In 2004, a TV station owner in France created controversy by cynically claiming that he was selling his advertisers “available brain time” from his viewers.
More than fifteen years later, the available brain time that most of us possess has shrunk considerably, as we are constantly bombarded by a flow of information, along with explicit or implicit injunctions to react to it immediately. For a while, we may have had the illusion that digital tools would free us from tedious tasks and allow us to devote more time to thinking. Well, they did not.
The truth is that our brain is constantly being challenged by a mass of stimuli—emails, Slack, Teams, Zoom, SMS, phone, social networks, and so on—but where did I put this damn file? Our “productivity” has probably increased tenfold in the sense that we process a lot more information, but how much of it is distraction?
I don’t know about you, but for my part I have found that I often have my best ideas in the morning in the shower, or during sports practice. Why is that? Probably because in these conditions my brain is not saturated, and simply lets itself go to… thinking.
The Theory of Constraints from which DDMRP emanates encourages us to identify the constraint in our system. For many of us, this constraint has become the availability of our own neurons.
If you operate in the field of supply chain, you are no exception: from morning to night, you are faced with new events, emergencies, decisions to be made in the moment, not to mention those face-to-face or remote meetings for which you have not had time to prepare. If, on top of that you are confined with the children at home, and the delivery man rings the doorbell, it’s hot…
Faced with this situation, supply chain application vendors need to provide solutions that free up brain time, enable intuitive, quick, and easy decisions—that you make almost without thought— decisions that simplify collaboration and give you time to step back and improve.
The concept of simplexity has gained attention recently. According to Wikipedia, Simplexity is the art of making complex things simple, readable, and understandable.
In fact, our brains are experts in simplexity. Let’s take the example of walking, which we learned in our early years. Walking, moving through space, is an incredibly complex process that uses a multitude of sensors and actuators in our bodies. Our body is an extremely complex organism. It evolves in a complex and constantly changing environment. And yet we walk without thinking about it. It is intuitive, reflexive, and it doesn’t stop us from thinking about something else at the same time.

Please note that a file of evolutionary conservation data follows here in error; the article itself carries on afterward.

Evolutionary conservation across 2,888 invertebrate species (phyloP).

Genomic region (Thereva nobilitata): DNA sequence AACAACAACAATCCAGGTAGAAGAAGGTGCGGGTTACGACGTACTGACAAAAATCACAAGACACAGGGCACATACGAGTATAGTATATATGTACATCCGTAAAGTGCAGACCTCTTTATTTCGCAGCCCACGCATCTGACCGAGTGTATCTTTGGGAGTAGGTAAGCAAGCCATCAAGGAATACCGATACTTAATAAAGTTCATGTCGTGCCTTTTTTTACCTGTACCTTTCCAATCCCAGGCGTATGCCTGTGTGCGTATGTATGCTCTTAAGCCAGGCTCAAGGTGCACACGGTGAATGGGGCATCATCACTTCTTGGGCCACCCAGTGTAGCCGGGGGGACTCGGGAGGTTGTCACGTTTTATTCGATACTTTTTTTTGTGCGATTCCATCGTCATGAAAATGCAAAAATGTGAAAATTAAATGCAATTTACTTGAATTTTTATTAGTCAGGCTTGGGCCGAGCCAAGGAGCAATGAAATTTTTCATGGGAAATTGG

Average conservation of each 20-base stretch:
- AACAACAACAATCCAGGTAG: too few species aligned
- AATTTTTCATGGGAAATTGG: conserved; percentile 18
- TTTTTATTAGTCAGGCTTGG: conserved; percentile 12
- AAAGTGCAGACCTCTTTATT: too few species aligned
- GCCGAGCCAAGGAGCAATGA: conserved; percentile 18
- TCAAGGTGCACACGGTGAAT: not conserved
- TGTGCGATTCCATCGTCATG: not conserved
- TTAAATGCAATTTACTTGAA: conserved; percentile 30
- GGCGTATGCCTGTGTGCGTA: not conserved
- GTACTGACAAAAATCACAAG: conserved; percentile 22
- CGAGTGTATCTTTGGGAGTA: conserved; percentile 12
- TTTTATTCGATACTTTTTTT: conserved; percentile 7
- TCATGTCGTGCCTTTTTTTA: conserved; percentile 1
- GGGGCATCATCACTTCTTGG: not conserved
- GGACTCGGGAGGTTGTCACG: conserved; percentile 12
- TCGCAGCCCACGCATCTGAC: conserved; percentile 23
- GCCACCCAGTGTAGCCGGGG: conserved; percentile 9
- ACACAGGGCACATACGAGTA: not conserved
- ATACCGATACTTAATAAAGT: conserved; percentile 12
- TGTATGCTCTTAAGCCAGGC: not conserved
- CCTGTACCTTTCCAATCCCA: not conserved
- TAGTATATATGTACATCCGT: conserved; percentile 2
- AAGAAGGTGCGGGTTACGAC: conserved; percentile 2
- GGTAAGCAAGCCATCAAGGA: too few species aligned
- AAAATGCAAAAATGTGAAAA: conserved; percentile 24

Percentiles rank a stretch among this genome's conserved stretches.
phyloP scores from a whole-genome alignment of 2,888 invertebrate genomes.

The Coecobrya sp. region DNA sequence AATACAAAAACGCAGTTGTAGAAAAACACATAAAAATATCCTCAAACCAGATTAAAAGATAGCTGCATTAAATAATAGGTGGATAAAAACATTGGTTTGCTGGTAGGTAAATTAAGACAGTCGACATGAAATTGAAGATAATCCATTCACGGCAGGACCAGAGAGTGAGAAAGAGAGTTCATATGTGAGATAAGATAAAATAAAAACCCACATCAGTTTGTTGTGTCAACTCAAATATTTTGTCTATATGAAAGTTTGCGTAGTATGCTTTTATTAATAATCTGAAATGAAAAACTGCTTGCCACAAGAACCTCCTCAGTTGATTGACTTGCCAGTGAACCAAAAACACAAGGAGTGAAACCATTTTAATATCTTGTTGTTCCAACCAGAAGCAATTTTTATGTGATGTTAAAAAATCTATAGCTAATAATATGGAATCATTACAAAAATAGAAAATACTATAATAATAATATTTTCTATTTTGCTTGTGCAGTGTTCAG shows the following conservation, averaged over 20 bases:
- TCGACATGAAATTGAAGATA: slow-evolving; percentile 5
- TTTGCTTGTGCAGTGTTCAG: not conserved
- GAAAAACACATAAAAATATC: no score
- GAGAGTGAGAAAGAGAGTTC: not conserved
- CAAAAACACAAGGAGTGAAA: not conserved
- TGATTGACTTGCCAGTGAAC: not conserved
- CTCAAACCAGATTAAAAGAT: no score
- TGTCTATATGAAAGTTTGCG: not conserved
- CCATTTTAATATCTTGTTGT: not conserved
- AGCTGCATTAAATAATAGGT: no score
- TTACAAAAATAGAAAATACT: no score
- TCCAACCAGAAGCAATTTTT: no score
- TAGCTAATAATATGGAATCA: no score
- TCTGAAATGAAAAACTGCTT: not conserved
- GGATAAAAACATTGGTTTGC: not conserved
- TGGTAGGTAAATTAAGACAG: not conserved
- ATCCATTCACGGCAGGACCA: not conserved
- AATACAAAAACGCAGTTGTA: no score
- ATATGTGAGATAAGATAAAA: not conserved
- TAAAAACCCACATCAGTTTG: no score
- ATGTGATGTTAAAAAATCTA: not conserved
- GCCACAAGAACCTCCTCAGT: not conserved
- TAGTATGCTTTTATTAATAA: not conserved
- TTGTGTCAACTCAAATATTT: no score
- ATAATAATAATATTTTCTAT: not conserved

If used wisely, digitization allows us to free our brains, giving us the few pieces of information we need to make decisions intuitively.
This has been done successfully in some sectors. Let us take the example of civil aviation. The photo below is of the cockpit of the Concorde, a supersonic aircraft that entered service in 1976. Complex, don’t you think?
The image below represents a modern aircraft cockpit. Do you see the difference thanks to digitization? No doubt the pilot’s brain can concentrate on the few decisions to be made and on optimizing the operation of the aircraft and its route. Especially since the autopilot takes care of routine operations.
By the way, MRP was also launched on the market in the mid-70s… Frankly, between us, does your ERP look more like the first or second cockpit?
However, the complexity of aircraft has greatly increased, and the densification of air traffic has also created a more complex environment. We have much more technology, but its use has been made intuitive.
Simplexity For Your Supply Chain
This is the same opportunity that is offered by the Demand Driven methodology. Far from being simplistic, a Demand Driven model establishes a digital representation of the company’s supply chain.
It can be used to represent highly complex industrial and distribution environments, exposed to a highly volatile market, involving multiple sites, tens of thousands of items, deep BOMs, routings with many operations, etc. Well designed, this model allows us to manage this complexity from a few control points and buffers that are well positioned and sized.
This is also why our developers are committed to establishing very clean screens, automated routine processes, and customizable views that allow each user to view with confidence only the few pieces of information needed to make decisions by the hour, day, week, month, or year. It takes a lot of simplexity to hide the technology and enable intuitive actions. Do not trust a software with busy screens!
We need to free up the available brain time of supply chain planners and managers, so that they, like airline pilots, can focus only on exceptions and on improving the model!